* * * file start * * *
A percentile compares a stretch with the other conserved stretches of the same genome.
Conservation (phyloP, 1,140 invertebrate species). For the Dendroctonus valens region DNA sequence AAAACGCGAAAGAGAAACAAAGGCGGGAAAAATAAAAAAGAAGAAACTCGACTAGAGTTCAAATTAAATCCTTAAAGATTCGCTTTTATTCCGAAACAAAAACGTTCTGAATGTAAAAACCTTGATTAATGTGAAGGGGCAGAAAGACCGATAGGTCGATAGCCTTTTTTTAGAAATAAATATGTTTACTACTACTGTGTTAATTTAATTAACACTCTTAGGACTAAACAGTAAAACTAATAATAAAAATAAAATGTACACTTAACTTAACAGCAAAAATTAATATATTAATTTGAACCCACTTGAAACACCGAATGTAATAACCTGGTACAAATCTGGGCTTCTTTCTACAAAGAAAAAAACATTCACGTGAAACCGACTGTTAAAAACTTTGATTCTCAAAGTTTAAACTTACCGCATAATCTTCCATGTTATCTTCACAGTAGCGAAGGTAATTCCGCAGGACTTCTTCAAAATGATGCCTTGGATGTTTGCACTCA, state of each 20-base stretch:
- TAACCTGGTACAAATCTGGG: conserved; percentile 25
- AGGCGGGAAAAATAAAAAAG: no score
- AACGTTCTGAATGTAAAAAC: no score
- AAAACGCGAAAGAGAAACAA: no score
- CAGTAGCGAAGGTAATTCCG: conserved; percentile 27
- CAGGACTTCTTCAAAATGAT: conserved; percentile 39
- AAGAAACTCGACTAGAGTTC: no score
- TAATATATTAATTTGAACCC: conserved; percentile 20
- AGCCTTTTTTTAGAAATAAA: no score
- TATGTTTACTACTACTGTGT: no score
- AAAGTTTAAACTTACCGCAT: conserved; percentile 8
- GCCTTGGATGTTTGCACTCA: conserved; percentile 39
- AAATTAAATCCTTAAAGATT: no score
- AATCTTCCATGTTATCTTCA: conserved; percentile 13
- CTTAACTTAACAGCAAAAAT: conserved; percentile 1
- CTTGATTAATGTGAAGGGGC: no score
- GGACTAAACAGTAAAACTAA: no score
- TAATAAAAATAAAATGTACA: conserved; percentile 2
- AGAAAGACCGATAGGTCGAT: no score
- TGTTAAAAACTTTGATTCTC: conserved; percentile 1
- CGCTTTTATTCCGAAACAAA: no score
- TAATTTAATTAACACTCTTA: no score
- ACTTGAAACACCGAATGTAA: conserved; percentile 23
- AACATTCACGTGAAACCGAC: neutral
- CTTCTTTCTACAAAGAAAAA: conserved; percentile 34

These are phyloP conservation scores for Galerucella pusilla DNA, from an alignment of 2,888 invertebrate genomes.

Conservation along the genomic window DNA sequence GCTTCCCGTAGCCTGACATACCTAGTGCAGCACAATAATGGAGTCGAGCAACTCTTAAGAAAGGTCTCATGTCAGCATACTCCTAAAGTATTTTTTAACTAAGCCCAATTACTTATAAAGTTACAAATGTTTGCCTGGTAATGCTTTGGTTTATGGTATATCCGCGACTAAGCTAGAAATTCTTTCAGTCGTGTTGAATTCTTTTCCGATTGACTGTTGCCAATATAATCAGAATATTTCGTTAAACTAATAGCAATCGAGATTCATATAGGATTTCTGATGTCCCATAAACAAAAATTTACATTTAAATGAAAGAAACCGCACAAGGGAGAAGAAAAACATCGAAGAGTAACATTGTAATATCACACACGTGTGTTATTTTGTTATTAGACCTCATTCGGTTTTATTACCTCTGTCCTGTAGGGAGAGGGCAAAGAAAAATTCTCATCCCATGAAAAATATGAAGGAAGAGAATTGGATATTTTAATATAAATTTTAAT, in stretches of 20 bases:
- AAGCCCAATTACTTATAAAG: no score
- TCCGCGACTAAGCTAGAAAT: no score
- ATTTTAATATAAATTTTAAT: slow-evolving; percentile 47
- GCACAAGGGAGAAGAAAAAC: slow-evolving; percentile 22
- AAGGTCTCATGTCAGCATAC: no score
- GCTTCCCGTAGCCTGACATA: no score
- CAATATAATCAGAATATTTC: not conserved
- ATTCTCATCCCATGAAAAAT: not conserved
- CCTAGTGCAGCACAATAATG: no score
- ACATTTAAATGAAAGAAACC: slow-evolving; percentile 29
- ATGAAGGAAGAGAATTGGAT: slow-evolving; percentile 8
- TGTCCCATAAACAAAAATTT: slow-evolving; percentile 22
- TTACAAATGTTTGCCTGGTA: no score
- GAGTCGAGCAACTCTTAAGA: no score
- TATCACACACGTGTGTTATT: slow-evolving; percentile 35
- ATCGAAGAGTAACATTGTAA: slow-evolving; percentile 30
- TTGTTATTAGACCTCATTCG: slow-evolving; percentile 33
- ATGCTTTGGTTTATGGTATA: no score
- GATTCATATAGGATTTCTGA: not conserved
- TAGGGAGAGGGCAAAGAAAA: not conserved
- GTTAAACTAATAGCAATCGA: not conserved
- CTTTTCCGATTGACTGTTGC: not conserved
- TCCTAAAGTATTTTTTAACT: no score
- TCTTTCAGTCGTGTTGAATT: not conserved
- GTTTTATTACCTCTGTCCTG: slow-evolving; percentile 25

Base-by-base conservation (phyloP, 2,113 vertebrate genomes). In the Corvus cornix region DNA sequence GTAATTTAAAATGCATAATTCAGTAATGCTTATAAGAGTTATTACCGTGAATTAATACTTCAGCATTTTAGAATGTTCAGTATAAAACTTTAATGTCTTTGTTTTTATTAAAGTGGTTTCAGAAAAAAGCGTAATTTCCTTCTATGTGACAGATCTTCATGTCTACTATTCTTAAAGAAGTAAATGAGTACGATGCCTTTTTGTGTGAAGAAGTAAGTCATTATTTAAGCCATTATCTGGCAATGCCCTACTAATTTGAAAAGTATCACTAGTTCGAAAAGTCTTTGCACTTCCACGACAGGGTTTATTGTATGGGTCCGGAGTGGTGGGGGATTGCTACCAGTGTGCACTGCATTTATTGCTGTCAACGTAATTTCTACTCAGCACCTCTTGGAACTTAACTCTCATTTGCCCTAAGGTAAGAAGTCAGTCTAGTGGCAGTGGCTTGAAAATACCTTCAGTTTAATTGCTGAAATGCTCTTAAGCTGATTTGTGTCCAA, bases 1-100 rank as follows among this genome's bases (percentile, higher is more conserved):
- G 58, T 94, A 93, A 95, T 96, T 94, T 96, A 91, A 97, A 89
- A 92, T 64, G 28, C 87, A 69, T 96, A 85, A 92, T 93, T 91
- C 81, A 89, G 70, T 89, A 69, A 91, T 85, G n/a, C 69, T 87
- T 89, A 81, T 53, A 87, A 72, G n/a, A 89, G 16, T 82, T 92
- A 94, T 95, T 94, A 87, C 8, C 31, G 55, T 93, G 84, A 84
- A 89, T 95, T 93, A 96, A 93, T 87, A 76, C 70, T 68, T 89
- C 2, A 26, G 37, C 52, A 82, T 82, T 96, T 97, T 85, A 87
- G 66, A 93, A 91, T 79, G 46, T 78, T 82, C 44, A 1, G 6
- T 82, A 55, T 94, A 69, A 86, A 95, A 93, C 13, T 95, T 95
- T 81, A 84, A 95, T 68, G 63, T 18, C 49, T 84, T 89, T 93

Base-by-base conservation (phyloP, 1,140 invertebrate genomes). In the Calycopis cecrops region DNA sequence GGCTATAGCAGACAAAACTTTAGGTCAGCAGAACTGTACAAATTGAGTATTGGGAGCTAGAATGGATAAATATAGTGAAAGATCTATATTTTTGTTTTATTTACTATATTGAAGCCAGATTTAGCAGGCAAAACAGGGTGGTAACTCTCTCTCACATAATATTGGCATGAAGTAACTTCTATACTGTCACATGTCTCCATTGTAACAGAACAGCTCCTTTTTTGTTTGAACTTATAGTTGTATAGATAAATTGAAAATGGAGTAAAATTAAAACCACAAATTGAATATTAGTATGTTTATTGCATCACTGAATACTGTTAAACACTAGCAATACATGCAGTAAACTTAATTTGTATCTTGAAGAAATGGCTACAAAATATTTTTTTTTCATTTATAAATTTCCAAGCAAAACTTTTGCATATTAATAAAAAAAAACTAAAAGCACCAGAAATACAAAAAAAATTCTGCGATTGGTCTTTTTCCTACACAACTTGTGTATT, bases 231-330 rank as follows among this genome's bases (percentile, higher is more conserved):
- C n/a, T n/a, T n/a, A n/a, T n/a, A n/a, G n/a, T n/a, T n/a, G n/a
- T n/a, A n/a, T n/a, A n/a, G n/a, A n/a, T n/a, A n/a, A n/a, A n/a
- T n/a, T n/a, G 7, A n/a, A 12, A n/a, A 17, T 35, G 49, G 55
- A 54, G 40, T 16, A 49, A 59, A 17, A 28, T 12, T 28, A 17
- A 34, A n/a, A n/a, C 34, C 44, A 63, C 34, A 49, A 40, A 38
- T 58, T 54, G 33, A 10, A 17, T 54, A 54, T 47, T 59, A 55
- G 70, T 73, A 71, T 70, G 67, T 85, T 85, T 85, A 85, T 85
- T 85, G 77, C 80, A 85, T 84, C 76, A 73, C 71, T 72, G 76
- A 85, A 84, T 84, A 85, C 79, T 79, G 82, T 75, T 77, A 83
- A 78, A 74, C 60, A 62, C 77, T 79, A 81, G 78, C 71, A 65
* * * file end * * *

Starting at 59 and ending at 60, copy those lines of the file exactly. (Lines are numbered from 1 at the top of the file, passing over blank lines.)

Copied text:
- T 89, A 81, T 53, A 87, A 72, G n/a, A 89, G 16, T 82, T 92
- A 94, T 95, T 94, A 87, C 8, C 31, G 55, T 93, G 84, A 84